A TikToker shared why she quit her delivery driving job, leading to a spirited conversation in the comments section about what is or isn’t a reasonable delivery workload.
The video comes from creator Sara Margaret (@xxsar__maxx), who is posting from a secondary account while she tries to “get TikTok to fix the verification code.” In it, she details why she quit her job — a move she describes as “so satisfying.”
“Long story short, I’ve been wanting to quit for a while,” she says. “I was gonna put in my two weeks, but my dispatch knows how to push my buttons, and they pushed me too far.”
Though she doesn’t name her company, references to Amazon in the texts she shared via TikTok, plus discussions of DSPs in the comments section with other drivers, indicate she worked for a Delivery Service Partner company tasked with helping Amazon make deliveries. She also hashtags #amazon and #dsp in the comments section, though the #dsp hashtag pulls up TikTok content that is unrelated to delivery driving.
She explains in the video, “Yesterday I had 194 stops, 236 locations, 320 packages delivered to four different neighborhoods, one of which was like a really rich mansion-y, farmhouse-y, spread out, long driveway neighborhood, so it took significantly longer than the other ones. On top of all that, they also made overtime mandatory. So instead of having four days at 10 hours a day, I now had five days at 10 hours a day, and this is my third day.”
“Because I had no chance to recover, I was just getting more and more and more sunburned because as much as I put on sunscreen, it sweats right off,” the creator continues. “About halfway through my route, I start slowing down a little bit because I dead-ass feel like I’m about to have a heat stroke. I feel sick, right? And my dispatch texts me, and they’re like, ‘Hey, you’re a little behind. So if you get rescued tonight, you’re gonna have to call the owner and explain why.'”
@xxsar__maxx #greenscreen #fyp #fypシ #foryoupage #foryourpage #oo #wtf #oof #viral #toxic #work #amazon #dsp #quit #haha #satisfying #satisfied #yikes #story #storytime ♬ original sound – Sara Margaret
That led the creator to explain that she was feeling unwell and would either be delayed or require rescue. She then shows a screengrab of her dispatcher telling her to “pick up the pace” in response.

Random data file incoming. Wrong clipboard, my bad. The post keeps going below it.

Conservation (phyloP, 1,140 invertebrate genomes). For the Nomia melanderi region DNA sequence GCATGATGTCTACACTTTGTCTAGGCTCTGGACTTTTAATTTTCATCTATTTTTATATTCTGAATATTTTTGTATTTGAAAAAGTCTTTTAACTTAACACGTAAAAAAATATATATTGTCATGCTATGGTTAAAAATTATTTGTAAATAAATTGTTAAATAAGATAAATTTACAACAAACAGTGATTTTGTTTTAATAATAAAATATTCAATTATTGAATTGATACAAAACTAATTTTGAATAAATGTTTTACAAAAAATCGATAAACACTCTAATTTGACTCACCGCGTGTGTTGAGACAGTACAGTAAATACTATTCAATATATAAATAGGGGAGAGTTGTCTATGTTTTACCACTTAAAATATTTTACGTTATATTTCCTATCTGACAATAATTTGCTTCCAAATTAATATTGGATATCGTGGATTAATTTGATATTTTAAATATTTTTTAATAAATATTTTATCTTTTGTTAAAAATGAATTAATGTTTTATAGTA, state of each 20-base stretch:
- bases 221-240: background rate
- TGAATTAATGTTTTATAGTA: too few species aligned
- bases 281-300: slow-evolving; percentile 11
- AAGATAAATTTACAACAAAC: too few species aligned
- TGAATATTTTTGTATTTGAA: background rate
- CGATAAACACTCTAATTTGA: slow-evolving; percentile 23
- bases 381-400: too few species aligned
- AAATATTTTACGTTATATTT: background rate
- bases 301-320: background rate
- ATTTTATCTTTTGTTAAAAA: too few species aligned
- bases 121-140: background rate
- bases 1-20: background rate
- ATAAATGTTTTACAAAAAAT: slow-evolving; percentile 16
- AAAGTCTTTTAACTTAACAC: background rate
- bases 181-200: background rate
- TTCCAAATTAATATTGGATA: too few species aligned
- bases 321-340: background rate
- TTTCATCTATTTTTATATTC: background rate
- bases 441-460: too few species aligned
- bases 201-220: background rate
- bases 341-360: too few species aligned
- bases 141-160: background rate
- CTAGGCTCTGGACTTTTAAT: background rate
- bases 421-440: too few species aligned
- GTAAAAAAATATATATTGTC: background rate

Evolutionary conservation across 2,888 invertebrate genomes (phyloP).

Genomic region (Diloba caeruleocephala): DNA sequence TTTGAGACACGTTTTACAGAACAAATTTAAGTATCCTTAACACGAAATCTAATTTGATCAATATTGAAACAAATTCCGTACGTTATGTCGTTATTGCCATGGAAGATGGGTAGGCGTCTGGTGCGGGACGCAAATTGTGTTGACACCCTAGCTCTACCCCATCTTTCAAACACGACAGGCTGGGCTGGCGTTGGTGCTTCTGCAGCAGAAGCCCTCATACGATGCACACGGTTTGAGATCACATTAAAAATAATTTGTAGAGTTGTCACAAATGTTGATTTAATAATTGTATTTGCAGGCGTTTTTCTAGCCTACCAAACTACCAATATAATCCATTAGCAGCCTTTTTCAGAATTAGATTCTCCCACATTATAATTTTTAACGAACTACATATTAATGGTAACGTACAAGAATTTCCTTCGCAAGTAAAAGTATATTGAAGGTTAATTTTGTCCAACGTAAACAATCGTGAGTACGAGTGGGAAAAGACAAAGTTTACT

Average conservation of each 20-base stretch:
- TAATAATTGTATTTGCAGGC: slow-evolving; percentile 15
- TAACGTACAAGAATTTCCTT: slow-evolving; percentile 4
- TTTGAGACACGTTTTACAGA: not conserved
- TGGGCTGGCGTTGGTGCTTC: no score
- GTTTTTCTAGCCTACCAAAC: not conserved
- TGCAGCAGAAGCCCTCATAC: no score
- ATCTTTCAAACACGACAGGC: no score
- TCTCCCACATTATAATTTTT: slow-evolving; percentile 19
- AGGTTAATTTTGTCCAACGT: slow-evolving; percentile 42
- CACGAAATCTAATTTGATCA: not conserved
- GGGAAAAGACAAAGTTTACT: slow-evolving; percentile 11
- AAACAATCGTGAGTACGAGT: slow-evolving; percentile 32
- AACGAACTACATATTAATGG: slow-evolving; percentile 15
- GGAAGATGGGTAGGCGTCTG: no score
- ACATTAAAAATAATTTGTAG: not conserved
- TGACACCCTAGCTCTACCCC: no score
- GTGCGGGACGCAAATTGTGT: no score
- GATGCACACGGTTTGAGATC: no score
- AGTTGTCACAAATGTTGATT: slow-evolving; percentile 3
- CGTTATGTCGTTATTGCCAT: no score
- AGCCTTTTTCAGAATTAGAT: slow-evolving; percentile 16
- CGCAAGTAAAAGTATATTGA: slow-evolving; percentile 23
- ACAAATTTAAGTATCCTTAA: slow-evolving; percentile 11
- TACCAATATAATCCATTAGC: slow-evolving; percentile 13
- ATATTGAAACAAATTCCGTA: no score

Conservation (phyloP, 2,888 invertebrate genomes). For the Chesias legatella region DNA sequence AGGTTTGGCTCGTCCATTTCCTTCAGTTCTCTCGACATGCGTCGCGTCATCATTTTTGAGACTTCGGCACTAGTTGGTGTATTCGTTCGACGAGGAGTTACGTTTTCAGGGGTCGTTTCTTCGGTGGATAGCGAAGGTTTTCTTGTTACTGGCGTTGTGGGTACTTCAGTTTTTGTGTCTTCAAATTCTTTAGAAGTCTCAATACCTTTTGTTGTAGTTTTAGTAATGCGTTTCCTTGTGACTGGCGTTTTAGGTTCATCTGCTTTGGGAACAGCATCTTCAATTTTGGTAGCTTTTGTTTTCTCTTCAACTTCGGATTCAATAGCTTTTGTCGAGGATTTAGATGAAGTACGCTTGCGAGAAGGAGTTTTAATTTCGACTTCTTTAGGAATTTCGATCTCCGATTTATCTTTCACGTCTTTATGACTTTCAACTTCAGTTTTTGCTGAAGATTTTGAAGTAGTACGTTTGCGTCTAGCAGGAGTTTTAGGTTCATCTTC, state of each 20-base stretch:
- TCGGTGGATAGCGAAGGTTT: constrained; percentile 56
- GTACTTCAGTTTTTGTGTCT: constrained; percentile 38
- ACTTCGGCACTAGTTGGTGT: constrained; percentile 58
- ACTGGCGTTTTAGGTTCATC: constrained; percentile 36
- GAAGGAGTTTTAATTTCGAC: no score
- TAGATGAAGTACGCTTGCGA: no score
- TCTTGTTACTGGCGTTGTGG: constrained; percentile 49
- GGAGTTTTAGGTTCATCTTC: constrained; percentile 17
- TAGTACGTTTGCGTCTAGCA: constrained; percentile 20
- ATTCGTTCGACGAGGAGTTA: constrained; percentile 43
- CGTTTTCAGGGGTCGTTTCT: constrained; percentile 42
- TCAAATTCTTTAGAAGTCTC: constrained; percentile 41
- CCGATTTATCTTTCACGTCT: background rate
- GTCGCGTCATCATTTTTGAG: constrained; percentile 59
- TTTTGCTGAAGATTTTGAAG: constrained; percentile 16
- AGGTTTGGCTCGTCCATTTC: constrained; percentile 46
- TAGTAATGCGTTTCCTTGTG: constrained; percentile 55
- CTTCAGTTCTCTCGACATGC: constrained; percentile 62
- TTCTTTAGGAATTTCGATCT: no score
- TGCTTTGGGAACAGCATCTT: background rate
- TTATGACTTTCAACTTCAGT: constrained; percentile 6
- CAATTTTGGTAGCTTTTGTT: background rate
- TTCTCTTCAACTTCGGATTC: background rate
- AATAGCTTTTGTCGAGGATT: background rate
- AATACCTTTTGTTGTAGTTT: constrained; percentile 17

That did not sit well with the creator. She describes coming in after the shift and trying to quit, but having dispatch tell her she needed to contact the owner. “I hear her go over to another employee and say that I am the third person to quit like that this week. So I spoke up, and I said, ‘Yeah, I wonder why.'”
“She got pissed,” the creator relays. “She got in my face and started screaming about how she doesn’t need my negativity anymore.” The creator then says dispatch removed her from all work group chats so she could no longer reach anyone to ask about the owner’s contact information. However, the owner ended up reaching out directly and the creator includes screengrabs of a long message she sent the owner in the interest of being “fully transparent” about why she was “disgruntled with the company.”
In the comments section, some viewers felt that 50 hours in a week was no big deal.
“You’re bitching about 50 hours?” asked one commenter, leading the creator to respond with other concerns she had with the company during her time there.
Another taunted the creator, “Oooh, five 10-hour days, omg, how does anyone make it working like that?”
That led the creator to respond, “Oh, and let’s add that I did 12-hour days if you include the commute. But again, you’re soooo funny. Maybe you should do it.”
One person pointed out that the hours are okay under the right circumstances, observing, “50 hrs isn’t a big deal when your management cares but when they don’t you don’t want to put in that kind of work for them.”
Another observed, “Congratulations, the fact you call him ‘your owner’ tells us how messy that situation is. So glad you got out.”
That led someone to weigh in with the observation that it wasn’t literal slavery being described. “I’m pretty sure she’s meaning the company owner … not her actual ‘owner.'”
After more conversation about “owner” vs. “manager” and the workload being described, the creator chimed in with, “There’s a difference between being asked to do my job and being expected to forgo my personal safety and boundaries for the sake of an underpaying company.”
The Daily Dot contacted the creator via TikTok comment and Amazon via email.